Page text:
I find myself coming somewhat late to engage with the Janites’ “Humble Admission”, which sufficiently incensed Glenn King to prompt his withdrawal from the Déanic community altogether. My delay in addressing it has had to do with many other demands on my time, including locating previously unavailable Madrian documents for upcoming addition to the Archive, as well as two major projects which it is to be hoped will bring some positive academic attention to the legacy of Madrian/Aristasian thought and, in the process, spread awareness of Déanism/Filianism. In looking up from this work on behalf of the community to find that certain major representatives of that community now regard me as outside the scope of its revelational grace is both disconcerting and hurtful.

I wish to be very, very clear about two things. First, I am on record for my affirmation of the importance of both Feminine Essentialist philosophy in the abstract, with its insistence on the primacy of the feminine in the nature of both divinity and the cosmos, as well as my affirmation of the practical corollary that positions of formal spiritual leadership in the Déanic community should be restricted to women. (I endeavor, as an act of service to Dea and to the community, to be a proficient and useful scholar of the faith, but I would never dream of setting myself up as someone’s ranya, or styling myself as a “Déanic priest” or any similar nonsense.) Second, I unequivocally affirm the right of women to establish groups open to women alone, and do not countenance any effort on the part of men to label such a practice as exclusivist or sexist, or to demand admission to such groups. The Daughters of Shining Harmony, whom I hold in the highest regard, maintain such an all-feminine group, and I am grateful that they do for the work which has come out of it. If the Janites wish to restrict membership or participation in their order to women only, I respect that decision entirely and say ‘more power to them’. As I have never been formally involved with the Janites anyway, I can see no reason why such a move on their part should trouble me.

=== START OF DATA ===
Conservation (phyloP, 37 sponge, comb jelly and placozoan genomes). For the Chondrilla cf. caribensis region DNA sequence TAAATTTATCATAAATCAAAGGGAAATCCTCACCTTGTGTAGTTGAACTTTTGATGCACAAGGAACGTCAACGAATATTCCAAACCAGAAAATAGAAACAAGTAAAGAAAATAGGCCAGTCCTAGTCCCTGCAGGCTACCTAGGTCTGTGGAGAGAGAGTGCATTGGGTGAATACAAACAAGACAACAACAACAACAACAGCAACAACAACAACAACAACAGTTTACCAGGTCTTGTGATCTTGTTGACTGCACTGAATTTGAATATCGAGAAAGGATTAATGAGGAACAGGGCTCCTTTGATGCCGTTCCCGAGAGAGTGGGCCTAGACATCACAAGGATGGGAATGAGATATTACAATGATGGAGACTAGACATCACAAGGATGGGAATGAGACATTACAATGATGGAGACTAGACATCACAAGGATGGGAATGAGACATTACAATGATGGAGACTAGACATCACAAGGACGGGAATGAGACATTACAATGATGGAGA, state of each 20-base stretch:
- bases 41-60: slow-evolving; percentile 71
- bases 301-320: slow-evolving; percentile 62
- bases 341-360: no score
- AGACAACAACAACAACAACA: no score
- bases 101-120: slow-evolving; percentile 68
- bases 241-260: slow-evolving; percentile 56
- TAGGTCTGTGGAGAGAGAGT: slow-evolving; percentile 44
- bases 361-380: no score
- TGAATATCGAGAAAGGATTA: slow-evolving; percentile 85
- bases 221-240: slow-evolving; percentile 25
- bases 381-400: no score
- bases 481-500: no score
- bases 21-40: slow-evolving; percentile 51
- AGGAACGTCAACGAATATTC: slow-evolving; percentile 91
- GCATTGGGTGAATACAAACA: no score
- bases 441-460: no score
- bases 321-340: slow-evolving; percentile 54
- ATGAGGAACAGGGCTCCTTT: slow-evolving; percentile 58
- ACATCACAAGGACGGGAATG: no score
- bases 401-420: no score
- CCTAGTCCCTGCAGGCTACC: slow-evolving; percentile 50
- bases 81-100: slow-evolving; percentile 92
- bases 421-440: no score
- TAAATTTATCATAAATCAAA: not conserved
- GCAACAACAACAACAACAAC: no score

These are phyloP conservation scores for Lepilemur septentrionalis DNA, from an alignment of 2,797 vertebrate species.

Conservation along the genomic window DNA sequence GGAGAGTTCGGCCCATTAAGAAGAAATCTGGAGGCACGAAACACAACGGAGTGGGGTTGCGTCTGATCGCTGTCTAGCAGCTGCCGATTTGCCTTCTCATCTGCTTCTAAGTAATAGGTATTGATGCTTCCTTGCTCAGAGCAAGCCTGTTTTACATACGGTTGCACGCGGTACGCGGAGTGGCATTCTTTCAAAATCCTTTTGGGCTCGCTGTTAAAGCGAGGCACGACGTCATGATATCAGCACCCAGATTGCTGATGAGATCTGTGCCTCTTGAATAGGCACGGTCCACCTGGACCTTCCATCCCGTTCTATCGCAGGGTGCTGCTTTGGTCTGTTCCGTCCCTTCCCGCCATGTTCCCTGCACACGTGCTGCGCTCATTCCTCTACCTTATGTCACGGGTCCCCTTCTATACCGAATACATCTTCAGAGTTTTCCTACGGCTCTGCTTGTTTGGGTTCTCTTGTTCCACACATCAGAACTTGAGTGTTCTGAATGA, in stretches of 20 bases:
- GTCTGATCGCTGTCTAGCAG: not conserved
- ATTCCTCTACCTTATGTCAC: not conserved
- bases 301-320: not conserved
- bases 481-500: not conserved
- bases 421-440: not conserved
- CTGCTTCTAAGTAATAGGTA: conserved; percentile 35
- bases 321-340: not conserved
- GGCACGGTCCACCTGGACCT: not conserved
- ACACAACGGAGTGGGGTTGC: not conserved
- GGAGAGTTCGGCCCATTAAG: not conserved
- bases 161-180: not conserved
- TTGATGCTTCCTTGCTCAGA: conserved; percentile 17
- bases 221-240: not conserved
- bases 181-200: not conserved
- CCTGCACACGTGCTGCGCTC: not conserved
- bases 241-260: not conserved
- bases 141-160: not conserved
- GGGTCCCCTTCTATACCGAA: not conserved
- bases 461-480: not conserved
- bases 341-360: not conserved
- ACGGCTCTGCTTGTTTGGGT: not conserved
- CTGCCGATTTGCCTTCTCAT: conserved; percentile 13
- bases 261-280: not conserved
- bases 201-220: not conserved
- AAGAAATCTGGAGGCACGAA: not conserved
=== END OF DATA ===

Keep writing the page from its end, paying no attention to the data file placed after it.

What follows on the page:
The statement they released, however, is not simply such a declaration about their order. It presumes, rather, to speak to Dea’s own intentions in the giving of the Scriptures and to authoritatively interpret them with respect to the matter of their intended audience. To declare, as their statement appears to do, that God has not given the Scriptures to Tellurian maidkind as a whole, but only properly to half of us, is exclusivist and sexist.

It is also historically untenable. It is unquestionably true that the Madrians restricted the priestesshood and all other positions of religious leadership to women. It is also perfectly clear from their writings on both the ancient matriarchal past and on present conditions, however, that the Madrians always regarded Déanism as a religion for men as well as women (at least, from that point in history when men were supposed to have originated). Numerous accounts bear witness to the involvement of men in non-leadership rôles from very early on, and more than one of the earliest attested congregations were mixed. Sister Angelina was a regular contributor to a variety of countercultural magazines, appeared on local radio on a number of occasions, and gave the closing address for the 1979 “Re-Emergence of the Goddess” convention in Kensington; none of her published letters or recorded statements that I have found suggest a restriction of Déanic teaching’s relevance to women, and her statements in fact often suggest that Dea’s renewed self-revelation in Her original feminine form is a mercy to the whole world—men as much as women.

Aristasian thinkers, for their part, always held firmly to Aristasia’s women-only character, but they were broadly supportive of related movements that attempted to include men in the same intellectual currents (such as the Romantians). In more recent times, the Chapel has not only clearly stated its belief that mixed congregations are permissible, but it has gone so far as to wish well to such endeavors. The assertion of the Janite statement—that the Scriptures’ speaking of maid is not meant to apply to men at all and that the religion is irrelevant to them—has no precedent of which I am aware in Orthodox teaching.

It saddens me to have to take up the bulk of a Rosa Mundi post merely defending the idea that God has spoken in the Scriptures to me as much as to my co-religionists. I know the movement of my own heart, however, and I know the feeling of our Lady’s hand when it rests upon it. She speaks, saying: “For the Spirit is One, and I am the Spirit, and you are the Spirit also, in the innermost temple of your heart. And She who is the Spirit, My Mother, holds out Her hands to you in happiness beyond all knowing and joy beyond expression of all words,” (1 Teachings 10:12–14) and I know that She speaks to me.